A contract account is prepared by a Contractor. A contract, by and large, involves an agreement between parties who undertake jobs, such as construction of a dam or a building or a ship; laying down railway lines or roads etc.
Generally a contract is a big job requiring considerable length of time to complete and the work may be undertaken outside the factory. The person who agrees to perform the work is called a Contractor. The person who gives the contract or for whom the work is done is called the Contractee.
The sum of money agreed upon to be paid by the Contractee is known as Contract Price. The agreement between the Contractor and the Contractee to complete a job is called a Contract. A contract account is prepared to find out the cost of the contract and to know the profit or loss made on the contract. On the basis of the contract, other similar contracts can be undertaken.
According to the Accounting Standard – 7 (AS – 7) issued by the Institute of Chartered Accountants of India, a construction contract” is a contract for the construction of an asset or of a combination of assets which together constitute a single project. Examples of activity covered by such contracts include the construction of bridges, dams, ships, buildings and complex pieces of equipment.”
A Contractor has to maintain a separate account known as Contract Account for each job and this facilitates to know the profit earned or loss incurred. It is akin to factory job costing, but varies only in size; and the contract continues for a longer time.
A contractor undertakes a small number of big contracts at a time. For example, builders, civil engineering firms, constructional and mechanical engineering firms etc., adopt this method of costing.
A contract ledger is kept in which a separate account is opened for each contract undertaken. It is usual to give each contract a distinguishing number. A contract account is debited with all direct and indirect expenditure incurred in relation to the contract. It is credited with the amount of contract price on completion of the contract. The balance represents profit or loss made on the contract and is transferred to Profit and Loss Account.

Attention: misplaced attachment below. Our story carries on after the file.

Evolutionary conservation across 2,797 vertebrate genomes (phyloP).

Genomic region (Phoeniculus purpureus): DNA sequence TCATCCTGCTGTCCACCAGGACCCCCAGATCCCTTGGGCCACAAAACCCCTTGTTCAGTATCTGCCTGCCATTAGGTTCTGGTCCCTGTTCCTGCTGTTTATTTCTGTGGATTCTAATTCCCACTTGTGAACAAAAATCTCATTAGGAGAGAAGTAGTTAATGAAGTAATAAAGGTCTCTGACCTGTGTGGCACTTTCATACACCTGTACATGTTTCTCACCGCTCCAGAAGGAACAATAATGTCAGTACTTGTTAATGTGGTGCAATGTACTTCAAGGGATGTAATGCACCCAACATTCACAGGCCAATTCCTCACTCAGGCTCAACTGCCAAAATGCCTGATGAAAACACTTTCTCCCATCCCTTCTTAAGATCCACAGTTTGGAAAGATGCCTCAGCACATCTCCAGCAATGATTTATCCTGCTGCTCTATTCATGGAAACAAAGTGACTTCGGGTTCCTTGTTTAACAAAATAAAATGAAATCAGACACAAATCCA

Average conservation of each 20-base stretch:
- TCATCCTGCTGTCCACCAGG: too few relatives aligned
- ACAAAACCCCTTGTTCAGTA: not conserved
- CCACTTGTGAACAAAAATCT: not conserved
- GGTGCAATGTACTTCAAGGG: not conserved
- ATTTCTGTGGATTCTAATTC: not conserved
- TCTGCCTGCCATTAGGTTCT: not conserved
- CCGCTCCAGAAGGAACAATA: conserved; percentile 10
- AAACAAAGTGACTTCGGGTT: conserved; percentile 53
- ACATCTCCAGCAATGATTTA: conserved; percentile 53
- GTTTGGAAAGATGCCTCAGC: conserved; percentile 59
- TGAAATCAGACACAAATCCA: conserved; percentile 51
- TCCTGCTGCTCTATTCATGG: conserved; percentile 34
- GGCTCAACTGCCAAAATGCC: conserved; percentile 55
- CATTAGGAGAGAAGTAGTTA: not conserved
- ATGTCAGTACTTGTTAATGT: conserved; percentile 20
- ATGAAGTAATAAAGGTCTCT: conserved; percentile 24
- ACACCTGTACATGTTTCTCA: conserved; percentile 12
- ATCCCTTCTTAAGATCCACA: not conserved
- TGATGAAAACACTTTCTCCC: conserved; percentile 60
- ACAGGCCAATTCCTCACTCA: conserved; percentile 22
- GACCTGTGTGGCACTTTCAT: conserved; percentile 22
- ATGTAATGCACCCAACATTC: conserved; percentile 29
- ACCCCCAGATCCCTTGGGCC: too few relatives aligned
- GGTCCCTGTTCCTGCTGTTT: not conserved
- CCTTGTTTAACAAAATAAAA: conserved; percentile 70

The treatment of important expenses dealt with is as follows:
Materials needed for a contract may be obtained either from direct purchase or from the store. When the materials are purchased from outside for the use of a contract, the total cost is directly debited to the related contract.
If the materials are received through Material Requisitions from store, the cost of the material will be debited to the related contract. Each Material Requisition contains the contract number.
Alternatively, material cost of a job can be known from the Material Abstract, prepared on the basis of Material Requisition and debited to the contract directly, in summary, either weekly or monthly.
There may be two types of wastages – normal and abnormal. In the case of normal wastages, the issue rate of materials is inflated in order to recover the normal wastages and the total cost of materials at the inflated rate is debited to the contract.
The abnormal wastage is to be transferred to profit and loss account. Any type of theft or destruction of materials is lost which is transferred to profit and loss account.
Surplus materials lying at the site are credited to the contract account with the cost, whether the surplus is returned to the store or transferred to another job. Sometimes, the customer himself supplies certain materials for the contract; and the same should be entered into a separate book of accounts and not debited to the contract.
At the time of closing accounts, materials, if any, in hand are credited to the contract account.